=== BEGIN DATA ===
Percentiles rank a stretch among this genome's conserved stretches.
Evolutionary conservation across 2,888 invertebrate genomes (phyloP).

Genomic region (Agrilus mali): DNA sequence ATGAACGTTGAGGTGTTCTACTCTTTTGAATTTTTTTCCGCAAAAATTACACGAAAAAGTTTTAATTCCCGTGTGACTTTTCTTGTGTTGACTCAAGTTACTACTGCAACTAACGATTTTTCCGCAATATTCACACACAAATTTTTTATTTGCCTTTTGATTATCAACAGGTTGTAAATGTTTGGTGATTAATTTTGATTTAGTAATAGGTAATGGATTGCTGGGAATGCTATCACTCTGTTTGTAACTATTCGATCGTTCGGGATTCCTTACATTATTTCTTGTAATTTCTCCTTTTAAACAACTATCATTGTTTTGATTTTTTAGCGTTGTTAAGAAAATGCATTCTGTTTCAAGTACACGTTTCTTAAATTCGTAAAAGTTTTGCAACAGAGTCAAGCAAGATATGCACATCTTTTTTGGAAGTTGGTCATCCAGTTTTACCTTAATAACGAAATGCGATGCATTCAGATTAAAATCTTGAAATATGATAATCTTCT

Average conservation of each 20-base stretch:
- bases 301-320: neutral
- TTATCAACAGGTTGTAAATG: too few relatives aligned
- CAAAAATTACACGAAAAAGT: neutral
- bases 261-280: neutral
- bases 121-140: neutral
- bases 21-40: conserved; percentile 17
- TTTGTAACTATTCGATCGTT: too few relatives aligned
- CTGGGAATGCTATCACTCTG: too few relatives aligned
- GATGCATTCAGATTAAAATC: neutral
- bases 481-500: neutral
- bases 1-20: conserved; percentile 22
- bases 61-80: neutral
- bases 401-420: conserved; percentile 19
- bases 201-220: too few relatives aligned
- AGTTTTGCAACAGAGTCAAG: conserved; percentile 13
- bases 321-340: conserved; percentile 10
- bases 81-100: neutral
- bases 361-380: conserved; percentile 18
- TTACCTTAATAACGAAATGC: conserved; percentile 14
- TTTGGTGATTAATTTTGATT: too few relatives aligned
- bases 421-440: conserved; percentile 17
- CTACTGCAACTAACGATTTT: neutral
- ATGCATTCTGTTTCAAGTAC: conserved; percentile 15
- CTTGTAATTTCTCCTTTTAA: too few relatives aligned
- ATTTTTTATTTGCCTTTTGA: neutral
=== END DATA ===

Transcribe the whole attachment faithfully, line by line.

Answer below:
Percentiles rank a stretch among this genome's conserved stretches.
Evolutionary conservation across 2,888 invertebrate genomes (phyloP).

Genomic region (Agrilus mali): DNA sequence ATGAACGTTGAGGTGTTCTACTCTTTTGAATTTTTTTCCGCAAAAATTACACGAAAAAGTTTTAATTCCCGTGTGACTTTTCTTGTGTTGACTCAAGTTACTACTGCAACTAACGATTTTTCCGCAATATTCACACACAAATTTTTTATTTGCCTTTTGATTATCAACAGGTTGTAAATGTTTGGTGATTAATTTTGATTTAGTAATAGGTAATGGATTGCTGGGAATGCTATCACTCTGTTTGTAACTATTCGATCGTTCGGGATTCCTTACATTATTTCTTGTAATTTCTCCTTTTAAACAACTATCATTGTTTTGATTTTTTAGCGTTGTTAAGAAAATGCATTCTGTTTCAAGTACACGTTTCTTAAATTCGTAAAAGTTTTGCAACAGAGTCAAGCAAGATATGCACATCTTTTTTGGAAGTTGGTCATCCAGTTTTACCTTAATAACGAAATGCGATGCATTCAGATTAAAATCTTGAAATATGATAATCTTCT

Average conservation of each 20-base stretch:
- bases 301-320: neutral
- TTATCAACAGGTTGTAAATG: too few relatives aligned
- CAAAAATTACACGAAAAAGT: neutral
- bases 261-280: neutral
- bases 121-140: neutral
- bases 21-40: conserved; percentile 17
- TTTGTAACTATTCGATCGTT: too few relatives aligned
- CTGGGAATGCTATCACTCTG: too few relatives aligned
- GATGCATTCAGATTAAAATC: neutral
- bases 481-500: neutral
- bases 1-20: conserved; percentile 22
- bases 61-80: neutral
- bases 401-420: conserved; percentile 19
- bases 201-220: too few relatives aligned
- AGTTTTGCAACAGAGTCAAG: conserved; percentile 13
- bases 321-340: conserved; percentile 10
- bases 81-100: neutral
- bases 361-380: conserved; percentile 18
- TTACCTTAATAACGAAATGC: conserved; percentile 14
- TTTGGTGATTAATTTTGATT: too few relatives aligned
- bases 421-440: conserved; percentile 17
- CTACTGCAACTAACGATTTT: neutral
- ATGCATTCTGTTTCAAGTAC: conserved; percentile 15
- CTTGTAATTTCTCCTTTTAA: too few relatives aligned
- ATTTTTTATTTGCCTTTTGA: neutral